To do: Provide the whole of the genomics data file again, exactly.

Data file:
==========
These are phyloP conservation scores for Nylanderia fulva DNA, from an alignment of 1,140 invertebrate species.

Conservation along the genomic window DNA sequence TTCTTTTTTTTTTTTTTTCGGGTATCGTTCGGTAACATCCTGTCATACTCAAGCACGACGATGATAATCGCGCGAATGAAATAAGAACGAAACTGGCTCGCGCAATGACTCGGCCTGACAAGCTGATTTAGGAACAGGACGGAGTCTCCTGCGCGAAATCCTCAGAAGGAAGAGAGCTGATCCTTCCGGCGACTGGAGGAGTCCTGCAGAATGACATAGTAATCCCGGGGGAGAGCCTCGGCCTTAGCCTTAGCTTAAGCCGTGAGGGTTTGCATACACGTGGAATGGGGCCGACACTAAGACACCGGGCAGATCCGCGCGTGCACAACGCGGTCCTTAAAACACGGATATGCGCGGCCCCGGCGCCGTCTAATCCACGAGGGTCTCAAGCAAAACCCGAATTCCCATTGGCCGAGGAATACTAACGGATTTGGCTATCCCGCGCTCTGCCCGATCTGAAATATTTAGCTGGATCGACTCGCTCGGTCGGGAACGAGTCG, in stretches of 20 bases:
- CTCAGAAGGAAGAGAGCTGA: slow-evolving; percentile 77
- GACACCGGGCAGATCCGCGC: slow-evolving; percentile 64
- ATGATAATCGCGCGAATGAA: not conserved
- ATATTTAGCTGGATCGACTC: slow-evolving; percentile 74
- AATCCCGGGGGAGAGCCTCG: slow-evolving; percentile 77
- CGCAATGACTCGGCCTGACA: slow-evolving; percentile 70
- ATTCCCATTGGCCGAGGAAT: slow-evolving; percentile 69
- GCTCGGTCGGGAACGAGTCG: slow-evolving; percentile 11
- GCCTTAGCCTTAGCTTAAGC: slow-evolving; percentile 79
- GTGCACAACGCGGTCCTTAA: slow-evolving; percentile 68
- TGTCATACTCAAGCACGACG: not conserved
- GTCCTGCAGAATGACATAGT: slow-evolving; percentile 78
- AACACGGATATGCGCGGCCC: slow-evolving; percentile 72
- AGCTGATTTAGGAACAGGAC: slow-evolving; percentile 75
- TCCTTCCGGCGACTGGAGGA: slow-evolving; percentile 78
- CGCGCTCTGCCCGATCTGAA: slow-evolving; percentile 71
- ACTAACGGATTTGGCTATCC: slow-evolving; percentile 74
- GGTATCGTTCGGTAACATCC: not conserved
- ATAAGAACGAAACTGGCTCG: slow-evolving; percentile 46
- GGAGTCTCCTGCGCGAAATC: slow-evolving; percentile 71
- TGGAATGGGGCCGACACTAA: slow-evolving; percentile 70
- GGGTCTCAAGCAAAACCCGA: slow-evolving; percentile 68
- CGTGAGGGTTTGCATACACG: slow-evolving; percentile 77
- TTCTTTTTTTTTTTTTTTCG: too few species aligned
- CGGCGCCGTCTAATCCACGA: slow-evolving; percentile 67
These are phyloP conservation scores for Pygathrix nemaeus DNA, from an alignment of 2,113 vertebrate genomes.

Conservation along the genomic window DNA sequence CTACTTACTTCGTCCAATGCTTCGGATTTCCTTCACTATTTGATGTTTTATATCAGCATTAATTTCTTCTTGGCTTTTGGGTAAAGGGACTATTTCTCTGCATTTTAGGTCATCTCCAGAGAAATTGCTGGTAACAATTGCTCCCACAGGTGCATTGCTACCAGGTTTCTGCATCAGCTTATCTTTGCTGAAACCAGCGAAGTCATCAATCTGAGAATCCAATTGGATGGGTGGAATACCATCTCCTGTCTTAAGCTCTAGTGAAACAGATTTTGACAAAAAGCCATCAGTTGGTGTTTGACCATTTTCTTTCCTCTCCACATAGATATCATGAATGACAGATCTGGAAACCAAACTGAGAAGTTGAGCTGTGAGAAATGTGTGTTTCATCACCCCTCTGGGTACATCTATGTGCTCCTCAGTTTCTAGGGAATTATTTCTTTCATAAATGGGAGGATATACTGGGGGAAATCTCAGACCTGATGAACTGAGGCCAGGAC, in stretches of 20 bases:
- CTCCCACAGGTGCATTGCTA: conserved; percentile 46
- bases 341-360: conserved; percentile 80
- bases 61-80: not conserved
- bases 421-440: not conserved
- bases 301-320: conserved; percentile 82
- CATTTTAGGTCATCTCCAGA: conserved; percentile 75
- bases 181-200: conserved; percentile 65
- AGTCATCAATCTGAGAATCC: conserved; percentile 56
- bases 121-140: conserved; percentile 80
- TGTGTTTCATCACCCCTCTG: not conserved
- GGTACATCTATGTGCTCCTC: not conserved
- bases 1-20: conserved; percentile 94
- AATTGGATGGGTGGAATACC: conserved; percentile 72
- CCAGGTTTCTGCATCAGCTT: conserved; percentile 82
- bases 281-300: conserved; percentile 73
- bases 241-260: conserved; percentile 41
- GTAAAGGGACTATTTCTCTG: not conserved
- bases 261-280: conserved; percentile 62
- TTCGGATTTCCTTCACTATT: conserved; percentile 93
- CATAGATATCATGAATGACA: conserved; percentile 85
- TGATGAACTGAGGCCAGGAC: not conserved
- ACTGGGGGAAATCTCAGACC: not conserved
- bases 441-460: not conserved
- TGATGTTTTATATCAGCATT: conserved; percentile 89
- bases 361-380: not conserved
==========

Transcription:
These are phyloP conservation scores for Nylanderia fulva DNA, from an alignment of 1,140 invertebrate species.

Conservation along the genomic window DNA sequence TTCTTTTTTTTTTTTTTTCGGGTATCGTTCGGTAACATCCTGTCATACTCAAGCACGACGATGATAATCGCGCGAATGAAATAAGAACGAAACTGGCTCGCGCAATGACTCGGCCTGACAAGCTGATTTAGGAACAGGACGGAGTCTCCTGCGCGAAATCCTCAGAAGGAAGAGAGCTGATCCTTCCGGCGACTGGAGGAGTCCTGCAGAATGACATAGTAATCCCGGGGGAGAGCCTCGGCCTTAGCCTTAGCTTAAGCCGTGAGGGTTTGCATACACGTGGAATGGGGCCGACACTAAGACACCGGGCAGATCCGCGCGTGCACAACGCGGTCCTTAAAACACGGATATGCGCGGCCCCGGCGCCGTCTAATCCACGAGGGTCTCAAGCAAAACCCGAATTCCCATTGGCCGAGGAATACTAACGGATTTGGCTATCCCGCGCTCTGCCCGATCTGAAATATTTAGCTGGATCGACTCGCTCGGTCGGGAACGAGTCG, in stretches of 20 bases:
- CTCAGAAGGAAGAGAGCTGA: slow-evolving; percentile 77
- GACACCGGGCAGATCCGCGC: slow-evolving; percentile 64
- ATGATAATCGCGCGAATGAA: not conserved
- ATATTTAGCTGGATCGACTC: slow-evolving; percentile 74
- AATCCCGGGGGAGAGCCTCG: slow-evolving; percentile 77
- CGCAATGACTCGGCCTGACA: slow-evolving; percentile 70
- ATTCCCATTGGCCGAGGAAT: slow-evolving; percentile 69
- GCTCGGTCGGGAACGAGTCG: slow-evolving; percentile 11
- GCCTTAGCCTTAGCTTAAGC: slow-evolving; percentile 79
- GTGCACAACGCGGTCCTTAA: slow-evolving; percentile 68
- TGTCATACTCAAGCACGACG: not conserved
- GTCCTGCAGAATGACATAGT: slow-evolving; percentile 78
- AACACGGATATGCGCGGCCC: slow-evolving; percentile 72
- AGCTGATTTAGGAACAGGAC: slow-evolving; percentile 75
- TCCTTCCGGCGACTGGAGGA: slow-evolving; percentile 78
- CGCGCTCTGCCCGATCTGAA: slow-evolving; percentile 71
- ACTAACGGATTTGGCTATCC: slow-evolving; percentile 74
- GGTATCGTTCGGTAACATCC: not conserved
- ATAAGAACGAAACTGGCTCG: slow-evolving; percentile 46
- GGAGTCTCCTGCGCGAAATC: slow-evolving; percentile 71
- TGGAATGGGGCCGACACTAA: slow-evolving; percentile 70
- GGGTCTCAAGCAAAACCCGA: slow-evolving; percentile 68
- CGTGAGGGTTTGCATACACG: slow-evolving; percentile 77
- TTCTTTTTTTTTTTTTTTCG: too few species aligned
- CGGCGCCGTCTAATCCACGA: slow-evolving; percentile 67
These are phyloP conservation scores for Pygathrix nemaeus DNA, from an alignment of 2,113 vertebrate genomes.

Conservation along the genomic window DNA sequence CTACTTACTTCGTCCAATGCTTCGGATTTCCTTCACTATTTGATGTTTTATATCAGCATTAATTTCTTCTTGGCTTTTGGGTAAAGGGACTATTTCTCTGCATTTTAGGTCATCTCCAGAGAAATTGCTGGTAACAATTGCTCCCACAGGTGCATTGCTACCAGGTTTCTGCATCAGCTTATCTTTGCTGAAACCAGCGAAGTCATCAATCTGAGAATCCAATTGGATGGGTGGAATACCATCTCCTGTCTTAAGCTCTAGTGAAACAGATTTTGACAAAAAGCCATCAGTTGGTGTTTGACCATTTTCTTTCCTCTCCACATAGATATCATGAATGACAGATCTGGAAACCAAACTGAGAAGTTGAGCTGTGAGAAATGTGTGTTTCATCACCCCTCTGGGTACATCTATGTGCTCCTCAGTTTCTAGGGAATTATTTCTTTCATAAATGGGAGGATATACTGGGGGAAATCTCAGACCTGATGAACTGAGGCCAGGAC, in stretches of 20 bases:
- CTCCCACAGGTGCATTGCTA: conserved; percentile 46
- bases 341-360: conserved; percentile 80
- bases 61-80: not conserved
- bases 421-440: not conserved
- bases 301-320: conserved; percentile 82
- CATTTTAGGTCATCTCCAGA: conserved; percentile 75
- bases 181-200: conserved; percentile 65
- AGTCATCAATCTGAGAATCC: conserved; percentile 56
- bases 121-140: conserved; percentile 80
- TGTGTTTCATCACCCCTCTG: not conserved
- GGTACATCTATGTGCTCCTC: not conserved
- bases 1-20: conserved; percentile 94
- AATTGGATGGGTGGAATACC: conserved; percentile 72
- CCAGGTTTCTGCATCAGCTT: conserved; percentile 82
- bases 281-300: conserved; percentile 73
- bases 241-260: conserved; percentile 41
- GTAAAGGGACTATTTCTCTG: not conserved
- bases 261-280: conserved; percentile 62
- TTCGGATTTCCTTCACTATT: conserved; percentile 93
- CATAGATATCATGAATGACA: conserved; percentile 85
- TGATGAACTGAGGCCAGGAC: not conserved
- ACTGGGGGAAATCTCAGACC: not conserved
- bases 441-460: not conserved
- TGATGTTTTATATCAGCATT: conserved; percentile 89
- bases 361-380: not conserved